6. Sew the two side edges and the bottom edge of your 8″ x 45″ rectangle to the bottom of your overlapped lining triangles piece, leaving the top edge open. Then, at equal intervals, sew vertical lines to divide the big pocket into four smaller pockets (to find the equal intervals, I folded my fabric in half then in half again and marked the folds with a fabric pen).
7. Sew the two side edges and the bottom edge of your 5″ x 10″ rectangles to your 5″ x 26″ lining fabric gussets, leaving the top edges open.
8. Line up all of your finished lining fabric pieces in order- overlapping triangles then gusset, then overlapping triangles and the other gusset. Pin in place and stitch together into one very long, zig zaggy piece.
9. Stitch your remaining 5″ rectangles together into a 5″ x 36″ rectangle. Pin each 5″ end to the bottoms of the gussets, right sides together. Pin the 36″ edges to the bottom of each 36″ main body lining piece, right sides together. Stitch around the perimeter to attach the lining bottom, leaving a 8″ opening on one of the long sides (you’ll use this to turn your bag right side in after you stitch the lining to the exterior later). Your lining is now complete and should be able to stand on its own.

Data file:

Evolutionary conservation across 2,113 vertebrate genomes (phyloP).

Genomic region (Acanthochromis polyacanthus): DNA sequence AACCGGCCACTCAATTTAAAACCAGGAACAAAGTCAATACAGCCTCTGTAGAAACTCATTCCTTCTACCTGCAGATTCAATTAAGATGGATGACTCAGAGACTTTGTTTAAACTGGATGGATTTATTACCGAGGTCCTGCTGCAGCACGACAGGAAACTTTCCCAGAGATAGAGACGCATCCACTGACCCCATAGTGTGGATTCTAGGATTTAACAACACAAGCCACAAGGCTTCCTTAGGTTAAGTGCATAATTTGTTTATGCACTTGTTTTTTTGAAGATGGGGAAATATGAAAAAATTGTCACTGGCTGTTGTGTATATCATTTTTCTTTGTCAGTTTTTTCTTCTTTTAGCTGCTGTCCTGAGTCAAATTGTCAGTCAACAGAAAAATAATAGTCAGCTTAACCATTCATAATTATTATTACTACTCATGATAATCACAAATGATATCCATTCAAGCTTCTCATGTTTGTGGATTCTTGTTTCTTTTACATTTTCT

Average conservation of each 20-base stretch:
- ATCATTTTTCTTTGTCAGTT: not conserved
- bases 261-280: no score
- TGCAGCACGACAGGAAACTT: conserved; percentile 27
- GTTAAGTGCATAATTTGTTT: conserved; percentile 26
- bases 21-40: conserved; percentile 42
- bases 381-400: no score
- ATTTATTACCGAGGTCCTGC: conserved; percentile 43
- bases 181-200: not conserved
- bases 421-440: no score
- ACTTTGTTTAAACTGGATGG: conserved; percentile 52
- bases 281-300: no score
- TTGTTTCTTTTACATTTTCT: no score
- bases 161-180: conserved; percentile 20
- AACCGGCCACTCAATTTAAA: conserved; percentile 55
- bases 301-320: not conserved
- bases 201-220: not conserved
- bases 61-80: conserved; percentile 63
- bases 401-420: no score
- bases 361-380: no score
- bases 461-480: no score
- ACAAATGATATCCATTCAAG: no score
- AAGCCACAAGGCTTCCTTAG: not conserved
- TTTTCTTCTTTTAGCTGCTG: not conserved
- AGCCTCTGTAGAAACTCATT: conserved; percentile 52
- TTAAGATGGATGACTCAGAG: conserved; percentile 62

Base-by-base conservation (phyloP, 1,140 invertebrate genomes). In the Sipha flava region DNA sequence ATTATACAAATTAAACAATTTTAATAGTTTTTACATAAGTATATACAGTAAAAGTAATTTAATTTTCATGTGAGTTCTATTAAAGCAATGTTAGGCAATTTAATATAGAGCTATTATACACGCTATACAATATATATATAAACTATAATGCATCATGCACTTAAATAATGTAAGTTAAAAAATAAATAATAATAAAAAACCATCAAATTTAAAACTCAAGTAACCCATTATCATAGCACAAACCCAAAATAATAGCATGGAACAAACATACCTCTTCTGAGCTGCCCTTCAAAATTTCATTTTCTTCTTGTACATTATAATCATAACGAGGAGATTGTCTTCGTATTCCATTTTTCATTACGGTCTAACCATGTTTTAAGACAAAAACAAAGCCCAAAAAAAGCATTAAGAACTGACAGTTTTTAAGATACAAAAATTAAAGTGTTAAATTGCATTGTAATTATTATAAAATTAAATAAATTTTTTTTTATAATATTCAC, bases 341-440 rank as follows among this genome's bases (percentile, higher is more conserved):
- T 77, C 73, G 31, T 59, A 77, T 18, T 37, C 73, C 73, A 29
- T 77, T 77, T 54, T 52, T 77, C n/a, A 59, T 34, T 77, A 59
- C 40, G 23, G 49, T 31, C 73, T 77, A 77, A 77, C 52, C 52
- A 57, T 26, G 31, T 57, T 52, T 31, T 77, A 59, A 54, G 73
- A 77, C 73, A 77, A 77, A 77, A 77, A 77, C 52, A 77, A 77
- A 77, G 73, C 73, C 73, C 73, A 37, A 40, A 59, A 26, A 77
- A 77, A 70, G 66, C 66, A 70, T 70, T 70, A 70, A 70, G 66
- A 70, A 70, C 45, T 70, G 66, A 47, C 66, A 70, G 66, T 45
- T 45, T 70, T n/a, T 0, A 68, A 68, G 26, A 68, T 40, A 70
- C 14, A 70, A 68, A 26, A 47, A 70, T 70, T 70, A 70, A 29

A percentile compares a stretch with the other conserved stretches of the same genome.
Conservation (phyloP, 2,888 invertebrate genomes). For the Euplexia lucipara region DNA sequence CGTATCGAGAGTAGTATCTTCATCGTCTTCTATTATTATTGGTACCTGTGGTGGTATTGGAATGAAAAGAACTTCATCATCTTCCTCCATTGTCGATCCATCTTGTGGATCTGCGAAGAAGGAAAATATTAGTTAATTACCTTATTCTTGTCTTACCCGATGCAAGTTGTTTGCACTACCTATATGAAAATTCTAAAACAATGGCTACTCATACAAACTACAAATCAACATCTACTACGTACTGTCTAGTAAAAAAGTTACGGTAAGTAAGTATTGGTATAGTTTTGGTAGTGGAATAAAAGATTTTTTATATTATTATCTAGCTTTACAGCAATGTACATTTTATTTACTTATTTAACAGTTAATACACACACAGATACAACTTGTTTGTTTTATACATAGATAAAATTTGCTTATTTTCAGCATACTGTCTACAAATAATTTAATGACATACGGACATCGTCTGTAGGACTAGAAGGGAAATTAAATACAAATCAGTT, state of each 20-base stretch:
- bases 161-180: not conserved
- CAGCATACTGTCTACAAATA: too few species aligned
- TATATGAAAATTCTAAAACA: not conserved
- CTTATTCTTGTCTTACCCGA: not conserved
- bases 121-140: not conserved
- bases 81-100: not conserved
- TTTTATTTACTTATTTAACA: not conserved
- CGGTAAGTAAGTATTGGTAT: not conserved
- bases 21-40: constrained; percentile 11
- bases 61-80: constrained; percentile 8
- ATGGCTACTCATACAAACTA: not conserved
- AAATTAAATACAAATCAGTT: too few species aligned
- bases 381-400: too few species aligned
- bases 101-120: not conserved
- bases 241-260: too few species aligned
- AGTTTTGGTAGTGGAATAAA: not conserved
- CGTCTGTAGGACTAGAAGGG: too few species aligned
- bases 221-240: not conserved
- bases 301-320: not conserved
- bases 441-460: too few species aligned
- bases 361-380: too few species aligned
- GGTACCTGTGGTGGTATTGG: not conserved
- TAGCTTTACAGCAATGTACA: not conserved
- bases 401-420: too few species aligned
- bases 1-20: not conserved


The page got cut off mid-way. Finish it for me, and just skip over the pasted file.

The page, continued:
10. To make the rows of pleats, cut what remains of your yard of flannel into 3″ strips. Depending on how many pleats you add, you’ll use all of your fabric for the pleats. Iron down the top and bottom edges and sew down.
11. To make your pleats, slowly sew a straight stitch along the top edge. Every sixth stitch or so, use a butter knife to ‘pleat’ the fabric under. Keep sewing to stitch in place.
12. Pin your rows of pleats in place on one of your corduroy pieces. Stitch in place.
13. Fold your corduroy triangular pieces into each other (see above #12). Mark the diagonal edges with a fabric pen. Use these edges to pin the rows of pleats on the other corduroy piece. Be sure to match up your rows on the two pieces so that they look like one continuous pleated piece on your finished tote.
14. Sew your triangular-ish corduroy pieces together, right sides together, into your final bag shape. Following the same process as you did with the lining, piece your corduroy bottom together and attach to your bag (see #9). Do not leave an 8″ opening.
15. Create the top ties by sewing two 10″ rectangular corduroy tubes, about 2″ wide. Taper your stitch at the end of one tube to create ties.
16. Place the lining into the exterior bag, right sides together. Sandwich the ties you just made into between the lining and exterior fabric at the top of the gussets, with the ties ending up down inside the purse (you shouldn’t be able to see your ties, except maybe the top where you pinned them in place, at this point). Sew around the entire perimeter of the top, two big “V” shapes with little flat breaks at each gusset.
17. Pull the purse through the opening in the bottom of the lining to turn right side in. Stitch the opening closed. Done! Use this beauty as the perfect fall purse or fill it with all of your essentials for a weekend away (or do both!).
We would LOVE to see your own interpretations of this little gem- send us pictures (or add them to our flickr group)!
Oh, and week 2 of SYTYC is up. The theme is costumes. Head on over and vote! 🙂